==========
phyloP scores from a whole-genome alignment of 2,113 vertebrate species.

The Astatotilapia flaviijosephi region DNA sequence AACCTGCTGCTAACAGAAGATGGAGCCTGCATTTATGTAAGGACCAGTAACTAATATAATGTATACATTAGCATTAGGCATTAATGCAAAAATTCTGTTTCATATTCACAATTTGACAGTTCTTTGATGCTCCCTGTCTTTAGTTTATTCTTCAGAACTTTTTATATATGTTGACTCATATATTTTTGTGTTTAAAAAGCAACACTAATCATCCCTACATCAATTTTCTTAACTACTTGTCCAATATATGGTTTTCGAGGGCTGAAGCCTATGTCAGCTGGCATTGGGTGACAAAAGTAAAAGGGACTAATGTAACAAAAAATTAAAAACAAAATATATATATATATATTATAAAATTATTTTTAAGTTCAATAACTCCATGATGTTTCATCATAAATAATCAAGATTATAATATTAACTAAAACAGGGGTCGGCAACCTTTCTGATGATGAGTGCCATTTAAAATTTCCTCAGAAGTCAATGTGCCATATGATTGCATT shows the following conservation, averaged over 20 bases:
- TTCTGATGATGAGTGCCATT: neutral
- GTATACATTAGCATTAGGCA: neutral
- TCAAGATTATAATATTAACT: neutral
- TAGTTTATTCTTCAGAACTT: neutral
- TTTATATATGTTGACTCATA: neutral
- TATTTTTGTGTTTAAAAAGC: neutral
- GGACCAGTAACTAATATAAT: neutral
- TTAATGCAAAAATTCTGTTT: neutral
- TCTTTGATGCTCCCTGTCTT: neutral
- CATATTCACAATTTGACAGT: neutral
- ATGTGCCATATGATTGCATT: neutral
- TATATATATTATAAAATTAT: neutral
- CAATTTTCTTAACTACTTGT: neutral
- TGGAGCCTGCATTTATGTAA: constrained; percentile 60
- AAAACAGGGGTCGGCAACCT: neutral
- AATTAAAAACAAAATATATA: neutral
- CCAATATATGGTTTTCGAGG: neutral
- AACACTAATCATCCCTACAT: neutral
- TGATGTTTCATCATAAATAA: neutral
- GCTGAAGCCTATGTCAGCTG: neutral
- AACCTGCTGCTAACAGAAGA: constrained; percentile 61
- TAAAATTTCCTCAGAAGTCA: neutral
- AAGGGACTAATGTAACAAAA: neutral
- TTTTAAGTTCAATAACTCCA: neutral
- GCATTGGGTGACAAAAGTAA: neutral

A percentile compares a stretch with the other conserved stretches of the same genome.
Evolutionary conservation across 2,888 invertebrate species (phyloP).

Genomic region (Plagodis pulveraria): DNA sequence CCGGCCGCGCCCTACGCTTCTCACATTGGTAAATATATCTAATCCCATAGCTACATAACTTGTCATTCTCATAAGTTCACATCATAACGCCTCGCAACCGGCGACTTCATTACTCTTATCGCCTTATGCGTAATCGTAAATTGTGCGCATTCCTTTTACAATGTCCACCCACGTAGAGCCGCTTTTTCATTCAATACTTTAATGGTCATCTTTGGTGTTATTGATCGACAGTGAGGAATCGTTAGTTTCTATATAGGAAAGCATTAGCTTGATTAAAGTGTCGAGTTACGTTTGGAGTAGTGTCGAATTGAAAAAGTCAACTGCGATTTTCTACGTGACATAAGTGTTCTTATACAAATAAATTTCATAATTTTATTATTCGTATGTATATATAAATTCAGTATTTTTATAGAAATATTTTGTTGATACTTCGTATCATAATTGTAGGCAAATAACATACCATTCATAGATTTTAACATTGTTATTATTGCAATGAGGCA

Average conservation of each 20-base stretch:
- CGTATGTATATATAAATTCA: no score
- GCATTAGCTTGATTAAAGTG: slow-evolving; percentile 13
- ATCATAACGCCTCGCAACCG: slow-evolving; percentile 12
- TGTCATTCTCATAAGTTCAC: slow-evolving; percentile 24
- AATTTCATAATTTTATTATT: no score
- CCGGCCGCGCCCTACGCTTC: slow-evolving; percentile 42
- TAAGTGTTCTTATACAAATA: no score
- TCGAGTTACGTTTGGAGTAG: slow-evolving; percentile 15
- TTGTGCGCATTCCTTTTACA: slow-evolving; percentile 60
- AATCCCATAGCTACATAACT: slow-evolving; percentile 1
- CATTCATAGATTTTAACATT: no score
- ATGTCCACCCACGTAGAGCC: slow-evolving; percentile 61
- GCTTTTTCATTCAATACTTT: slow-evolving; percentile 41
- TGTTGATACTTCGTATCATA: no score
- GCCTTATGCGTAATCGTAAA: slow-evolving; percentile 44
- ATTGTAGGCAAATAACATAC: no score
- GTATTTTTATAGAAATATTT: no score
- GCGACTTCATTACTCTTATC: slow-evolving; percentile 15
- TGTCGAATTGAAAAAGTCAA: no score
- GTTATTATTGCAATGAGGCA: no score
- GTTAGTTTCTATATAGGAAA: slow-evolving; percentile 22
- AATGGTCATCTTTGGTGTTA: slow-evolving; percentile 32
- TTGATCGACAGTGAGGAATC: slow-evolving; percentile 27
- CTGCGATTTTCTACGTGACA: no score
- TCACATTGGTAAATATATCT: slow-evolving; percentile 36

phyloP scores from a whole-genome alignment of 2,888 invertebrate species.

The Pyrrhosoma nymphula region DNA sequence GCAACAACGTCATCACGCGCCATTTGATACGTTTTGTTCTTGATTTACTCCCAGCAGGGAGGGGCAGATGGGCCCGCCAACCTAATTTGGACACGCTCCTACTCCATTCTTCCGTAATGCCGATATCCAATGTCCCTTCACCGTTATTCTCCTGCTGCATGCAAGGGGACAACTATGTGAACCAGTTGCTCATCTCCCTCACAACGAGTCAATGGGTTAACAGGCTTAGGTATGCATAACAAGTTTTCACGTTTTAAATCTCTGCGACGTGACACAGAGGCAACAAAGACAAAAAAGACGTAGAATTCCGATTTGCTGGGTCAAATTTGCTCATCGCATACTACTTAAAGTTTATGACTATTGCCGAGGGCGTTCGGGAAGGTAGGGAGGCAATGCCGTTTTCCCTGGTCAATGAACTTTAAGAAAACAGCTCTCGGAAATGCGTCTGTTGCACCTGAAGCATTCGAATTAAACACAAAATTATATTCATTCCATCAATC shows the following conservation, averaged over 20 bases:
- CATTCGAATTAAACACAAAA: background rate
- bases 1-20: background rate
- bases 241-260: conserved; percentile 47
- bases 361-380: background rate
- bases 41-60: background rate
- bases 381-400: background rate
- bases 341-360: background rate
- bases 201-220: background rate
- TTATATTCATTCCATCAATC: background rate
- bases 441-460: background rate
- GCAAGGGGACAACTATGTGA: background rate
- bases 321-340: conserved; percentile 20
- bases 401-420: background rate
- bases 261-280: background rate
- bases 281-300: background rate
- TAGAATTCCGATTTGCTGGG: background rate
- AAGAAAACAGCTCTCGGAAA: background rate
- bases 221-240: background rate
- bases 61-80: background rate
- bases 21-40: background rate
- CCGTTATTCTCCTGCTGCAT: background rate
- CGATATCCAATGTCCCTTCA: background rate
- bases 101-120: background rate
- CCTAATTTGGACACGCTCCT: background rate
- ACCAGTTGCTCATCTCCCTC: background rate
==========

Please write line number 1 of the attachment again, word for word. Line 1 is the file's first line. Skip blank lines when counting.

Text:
phyloP scores from a whole-genome alignment of 2,113 vertebrate species.